Energy leaders in 32 countries believe that demand will fully recover from the fallout of the coronavirus pandemic by the end of 2023.
A survey conducted among 100 policymakers by the European Bank of Reconstruction and Development (EBRD) investigating the 5% fall in energy demand worldwide brought by Covid-19 in 2020, have indicated they are confident of a quick recovery.
A third of the respondents across the EBRD regions believe energy demand will recover fully in 2021; a further 45% believe it will have recovered by the end of 2022; and more than 90% believe recovery will be complete by the end of 2023.
The International Energy Agency estimates that demand fell 5% worldwide in 2020, with fossil fuels affected most, and investment in new technologies fell further.
With the energy sector responsible for more than 70% of greenhouse gas emissions, clean energy needs to be at the heart of the world’s economic response and plans to “build back better” after the pandemic, according to the IEA.
The EBRD is committed to making a majority of its investments green by 2025.
The survey’s findings on the impact of Covid-19 on the energy sector are that emergency spending hit energy investment hardest, delaying investments in generation and network maintenance in ways that, in some countries, could damage the future resilience of the sector. Private-sector actors are widely believed to have been more affected than state-owned enterprises.
However, respondents were largely positive about the sector’s emergency response, especially on energy security, with success in putting in place a safety net for domestic customers, especially in European Union countries.
Respondents also stressed the need to ‘build back better’ to reduce the risk of future shocks.
To achieve a swift and sustained energy-sector recovery, the top priority they highlighted in the survey is grid modernisation, followed by investment in renewables. Clean energy and the digital transition also score highly.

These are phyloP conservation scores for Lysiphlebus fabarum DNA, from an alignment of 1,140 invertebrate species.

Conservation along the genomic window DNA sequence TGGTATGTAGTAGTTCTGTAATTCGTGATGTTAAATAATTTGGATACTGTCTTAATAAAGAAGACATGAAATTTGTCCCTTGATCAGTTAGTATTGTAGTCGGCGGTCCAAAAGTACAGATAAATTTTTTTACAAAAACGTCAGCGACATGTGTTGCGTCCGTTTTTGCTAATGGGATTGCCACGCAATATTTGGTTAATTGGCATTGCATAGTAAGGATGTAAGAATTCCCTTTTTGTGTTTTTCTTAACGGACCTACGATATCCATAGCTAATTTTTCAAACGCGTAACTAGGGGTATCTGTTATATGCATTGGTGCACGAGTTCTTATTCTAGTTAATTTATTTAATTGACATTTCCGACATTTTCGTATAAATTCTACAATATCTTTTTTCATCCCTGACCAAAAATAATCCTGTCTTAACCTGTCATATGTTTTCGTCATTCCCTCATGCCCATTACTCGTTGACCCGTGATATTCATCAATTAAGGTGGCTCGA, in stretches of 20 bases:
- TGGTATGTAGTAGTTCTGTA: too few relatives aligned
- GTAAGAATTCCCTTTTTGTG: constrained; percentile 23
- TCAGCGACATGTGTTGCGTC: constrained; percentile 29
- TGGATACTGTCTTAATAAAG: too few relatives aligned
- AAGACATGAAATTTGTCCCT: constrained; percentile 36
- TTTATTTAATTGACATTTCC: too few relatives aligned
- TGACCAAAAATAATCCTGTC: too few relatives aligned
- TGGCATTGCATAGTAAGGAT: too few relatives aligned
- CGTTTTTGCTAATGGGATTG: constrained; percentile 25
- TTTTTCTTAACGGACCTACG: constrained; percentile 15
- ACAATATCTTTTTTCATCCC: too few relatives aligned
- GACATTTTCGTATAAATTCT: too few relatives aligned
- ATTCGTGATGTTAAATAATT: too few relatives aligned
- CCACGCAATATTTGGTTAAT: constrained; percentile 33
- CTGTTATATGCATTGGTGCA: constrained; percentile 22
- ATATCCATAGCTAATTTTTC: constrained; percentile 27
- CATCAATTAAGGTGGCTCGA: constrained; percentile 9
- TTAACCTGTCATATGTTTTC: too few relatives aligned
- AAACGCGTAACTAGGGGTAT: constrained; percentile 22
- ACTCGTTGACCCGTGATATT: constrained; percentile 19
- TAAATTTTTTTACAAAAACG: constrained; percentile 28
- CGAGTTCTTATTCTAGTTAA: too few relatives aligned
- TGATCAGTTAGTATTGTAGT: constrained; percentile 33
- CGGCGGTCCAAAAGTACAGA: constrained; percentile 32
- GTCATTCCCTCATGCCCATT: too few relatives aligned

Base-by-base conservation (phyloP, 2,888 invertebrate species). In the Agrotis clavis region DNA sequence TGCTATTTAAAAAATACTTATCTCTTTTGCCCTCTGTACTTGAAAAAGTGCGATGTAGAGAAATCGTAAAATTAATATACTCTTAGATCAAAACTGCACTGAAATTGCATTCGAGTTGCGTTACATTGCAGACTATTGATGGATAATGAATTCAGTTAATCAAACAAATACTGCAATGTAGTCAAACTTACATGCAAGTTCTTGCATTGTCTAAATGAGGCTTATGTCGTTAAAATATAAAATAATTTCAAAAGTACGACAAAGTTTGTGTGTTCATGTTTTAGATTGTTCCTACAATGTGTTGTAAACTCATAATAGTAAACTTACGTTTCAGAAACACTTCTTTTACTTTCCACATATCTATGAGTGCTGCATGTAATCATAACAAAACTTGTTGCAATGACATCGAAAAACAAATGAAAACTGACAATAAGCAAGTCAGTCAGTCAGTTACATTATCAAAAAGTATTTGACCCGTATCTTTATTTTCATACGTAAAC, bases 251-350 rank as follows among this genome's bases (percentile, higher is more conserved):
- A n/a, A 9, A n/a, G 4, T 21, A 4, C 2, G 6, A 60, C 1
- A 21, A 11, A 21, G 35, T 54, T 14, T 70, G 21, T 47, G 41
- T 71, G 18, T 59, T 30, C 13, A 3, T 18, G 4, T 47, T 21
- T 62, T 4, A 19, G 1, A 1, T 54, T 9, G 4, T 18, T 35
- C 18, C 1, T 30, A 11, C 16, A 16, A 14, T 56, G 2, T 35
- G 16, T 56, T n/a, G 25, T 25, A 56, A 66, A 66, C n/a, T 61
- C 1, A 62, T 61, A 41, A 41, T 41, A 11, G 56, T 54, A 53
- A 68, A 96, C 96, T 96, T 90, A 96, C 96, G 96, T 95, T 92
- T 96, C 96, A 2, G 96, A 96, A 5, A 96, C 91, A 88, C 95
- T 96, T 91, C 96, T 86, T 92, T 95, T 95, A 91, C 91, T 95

Just under half think Covid-19 will provide greater opportunities for the development of renewables, despite it being a top priority for a sustainable recovery.
But more than half say their country will focus on a clean energy transition, while over 90% of respondents consider Covid-19 to have increased the importance of scaling up digitalisation in their countries.
EBRD in Cyprus energy
In Cyprus, EBRD supported the decarbonisation of the energy sector with an €80 mln loan announced in July last year, alongside EU and EIB financing, for a natural gas floating storage and regasification unit.
The loan to the Natural Gas Infrastructure Company of Cyprus (ETYFA) was for the FSRU to be permanently anchored about 1.3 km off the coast of Limassol in Vasilikos Bay and will connect directly to the adjacent Vasilikos power station, the largest power plant in Cyprus, operated by the state monopoly EAC.
The EU is extending a €101 mln grant for the project under the Connecting Europe Facility. The remaining project costs will be funded by a €150 mln loan from the EIB and a €43 mln equity contribution from the Electricity Authority of Cyprus (EAC).
ETYFA is jointly owned by the Natural Gas Public Company (DEFA) of Cyprus and EAC, both state-owned entities.
As Cyprus remains the last EU member state without electricity interconnection, close to 90% of the island’s power supply relies on fossil fuel imports.
The ETYFA project is expected to reduce the country’s CO2 emissions by 10% and lead to a substantial reduction in local air emissions (sulphur dioxide, particulate matter and nitrogen oxides).
To date, EBRD has invested over €460 mln in Cyprus, all in the private sector. These projects include the financing of five solar plants for a total installed capacity of 11.9 MW in the Famagusta and Nicosia districts, cutting CO2 emissions by 15,470 tonnes per year.